The Shire horse, developed in England, traces its history to the days of the Roman Conquest and is one of the oldest of the well-defined draught breeds. The name "Shire" also comes from England, and derives its name from the Saxon word "schyran," which means to shear or divide, hence the name "Shire," that is synonymous with county. King Henry VIII first applied the name "Shire" to the horse early in the 16th century.
Shires, in general, were used in the 16th century with paintings dating back to the 15th century that show them in the perfection of form. Without question, the Shire horse was used as a war-horse. Most people believe, and the story is told, that it was the Shire that was used by the knights, as they rode into battle, dressed in heavy armor with sword and lance poised. However, with the passing of the tournament and heavily armored knight, the ancestor of the Shire Horse was put to work in harness pulling carts over rough roads and plows on the farm. The Shire became the largest and most powerful draught horse in Britain. It was, and still is, used by brewers in cities in stylish teams to pull beer wagons, in weight-pulling competition and in plowing competition.
The Shire was found and developed in all parts of England, but the counties of Lincoln, Derby, Cambridge, Norfolk, Nottingham, Leicester and Huntington, were the special homes. These are presently termed as the Midlands. History mentions the horse by different names notably, the Great Horse, the War-Horse, the Cart Horse, the Old England Black Horse, the Lincolnshire Giant as well as the Shire.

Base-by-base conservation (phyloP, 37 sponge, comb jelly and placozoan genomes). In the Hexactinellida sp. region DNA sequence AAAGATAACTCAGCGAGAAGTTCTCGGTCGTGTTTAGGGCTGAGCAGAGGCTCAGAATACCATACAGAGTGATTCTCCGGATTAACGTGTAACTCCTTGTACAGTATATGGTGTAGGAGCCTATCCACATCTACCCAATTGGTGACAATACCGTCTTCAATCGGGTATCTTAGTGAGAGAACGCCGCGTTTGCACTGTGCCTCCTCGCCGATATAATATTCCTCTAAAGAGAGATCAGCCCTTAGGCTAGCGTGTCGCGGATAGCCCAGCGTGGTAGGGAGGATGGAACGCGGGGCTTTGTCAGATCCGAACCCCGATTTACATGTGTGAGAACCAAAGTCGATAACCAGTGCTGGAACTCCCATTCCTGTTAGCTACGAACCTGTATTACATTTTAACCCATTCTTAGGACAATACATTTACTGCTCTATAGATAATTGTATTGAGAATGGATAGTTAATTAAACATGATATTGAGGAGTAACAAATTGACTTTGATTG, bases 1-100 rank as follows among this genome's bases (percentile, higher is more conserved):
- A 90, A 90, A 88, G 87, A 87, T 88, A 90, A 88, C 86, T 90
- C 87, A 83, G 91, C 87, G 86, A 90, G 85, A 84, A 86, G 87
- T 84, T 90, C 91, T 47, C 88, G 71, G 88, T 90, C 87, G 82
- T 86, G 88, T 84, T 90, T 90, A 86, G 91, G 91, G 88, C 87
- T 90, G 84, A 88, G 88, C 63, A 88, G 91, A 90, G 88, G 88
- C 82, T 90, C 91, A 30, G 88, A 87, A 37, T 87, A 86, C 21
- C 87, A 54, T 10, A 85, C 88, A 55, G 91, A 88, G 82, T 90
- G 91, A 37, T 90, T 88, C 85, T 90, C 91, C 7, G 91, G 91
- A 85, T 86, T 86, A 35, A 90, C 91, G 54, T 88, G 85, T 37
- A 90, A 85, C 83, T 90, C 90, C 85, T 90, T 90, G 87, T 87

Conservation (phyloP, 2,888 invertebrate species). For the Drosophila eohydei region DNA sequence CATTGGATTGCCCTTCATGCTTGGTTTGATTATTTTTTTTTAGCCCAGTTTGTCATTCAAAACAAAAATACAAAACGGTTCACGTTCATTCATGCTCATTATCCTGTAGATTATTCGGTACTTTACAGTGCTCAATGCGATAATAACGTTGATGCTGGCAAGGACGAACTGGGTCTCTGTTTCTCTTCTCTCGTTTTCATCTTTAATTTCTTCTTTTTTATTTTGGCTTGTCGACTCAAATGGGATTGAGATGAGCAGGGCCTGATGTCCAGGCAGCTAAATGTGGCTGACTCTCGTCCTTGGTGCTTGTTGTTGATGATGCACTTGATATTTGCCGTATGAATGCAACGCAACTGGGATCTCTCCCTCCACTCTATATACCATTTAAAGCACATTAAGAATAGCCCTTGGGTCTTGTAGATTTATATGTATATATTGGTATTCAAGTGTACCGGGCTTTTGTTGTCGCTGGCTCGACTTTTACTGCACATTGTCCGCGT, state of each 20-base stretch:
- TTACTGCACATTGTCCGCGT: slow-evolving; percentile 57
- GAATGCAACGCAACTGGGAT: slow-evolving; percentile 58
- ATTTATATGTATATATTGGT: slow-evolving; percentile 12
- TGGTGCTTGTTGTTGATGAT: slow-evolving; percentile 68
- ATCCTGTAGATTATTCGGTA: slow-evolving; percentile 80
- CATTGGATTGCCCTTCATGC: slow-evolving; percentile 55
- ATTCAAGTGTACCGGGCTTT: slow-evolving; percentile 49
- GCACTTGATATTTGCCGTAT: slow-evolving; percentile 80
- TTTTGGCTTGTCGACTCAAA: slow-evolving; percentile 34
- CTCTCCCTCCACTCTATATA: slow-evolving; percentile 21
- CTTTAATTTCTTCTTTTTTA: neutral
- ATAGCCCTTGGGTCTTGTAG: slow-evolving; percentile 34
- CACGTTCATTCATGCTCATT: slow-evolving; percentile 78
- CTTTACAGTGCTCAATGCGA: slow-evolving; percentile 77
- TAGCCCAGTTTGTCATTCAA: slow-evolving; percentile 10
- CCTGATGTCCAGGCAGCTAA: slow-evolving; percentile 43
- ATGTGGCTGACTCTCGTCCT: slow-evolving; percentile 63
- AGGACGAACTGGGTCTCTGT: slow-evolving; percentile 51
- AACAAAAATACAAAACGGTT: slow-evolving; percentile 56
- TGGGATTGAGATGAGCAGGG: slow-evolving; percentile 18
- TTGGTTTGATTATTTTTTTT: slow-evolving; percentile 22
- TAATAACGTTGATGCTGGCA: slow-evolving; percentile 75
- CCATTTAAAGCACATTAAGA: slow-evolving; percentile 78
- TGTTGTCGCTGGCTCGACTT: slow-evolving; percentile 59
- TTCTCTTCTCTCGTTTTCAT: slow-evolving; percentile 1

Like the other standard draught breeds, the Shire was improved by the infusion of outside blood at various times in history, notably that of the north German Flemish horses (Belgian) and the horses of Flanders. Reasonably good records exist, dating back nearly 1000 years. During this time outside blood continued to influence the breed as breeders were not hampered by a breed registry and no limits were imposed.
It was during the 18th century that this horse came into special use for draught and farm purposes. With the improvement of roads and the use of coaches, the draught horse came into special demand. During this time, Robert Bakewell greatly improved the Shire under the name of the Leicestershire Cart Horse, by introducing blood from Holland best, the Dutch Friesian.
From ASHA 1994-1997 Newsletters by Arlin Wareing.
Today, the shire is a very versatile horse, commonly used for riding, driving, and agricultural work.
Breed Characteristics The Shire is a horse of great size: a mature stallion stands between 16.2 and 17.2 hands and weighs up to 1,000 kilos. Mares and geldings are slightly less massive. It has relatively large, wide-set and expressive eyes, the nose is rather convex ("Roman"). The shoulders are large and deep and the body has substantial barrel. The legs are long with considerable feather about the feet. It is usually found in bay, brown, black and grey.
Registered shire horses are not branded. They are instead sketched for identification purposes and breeding horses are DNA-tested.
The Australian Shire Horse Stud Book is now on-line.
Click here for on-line access.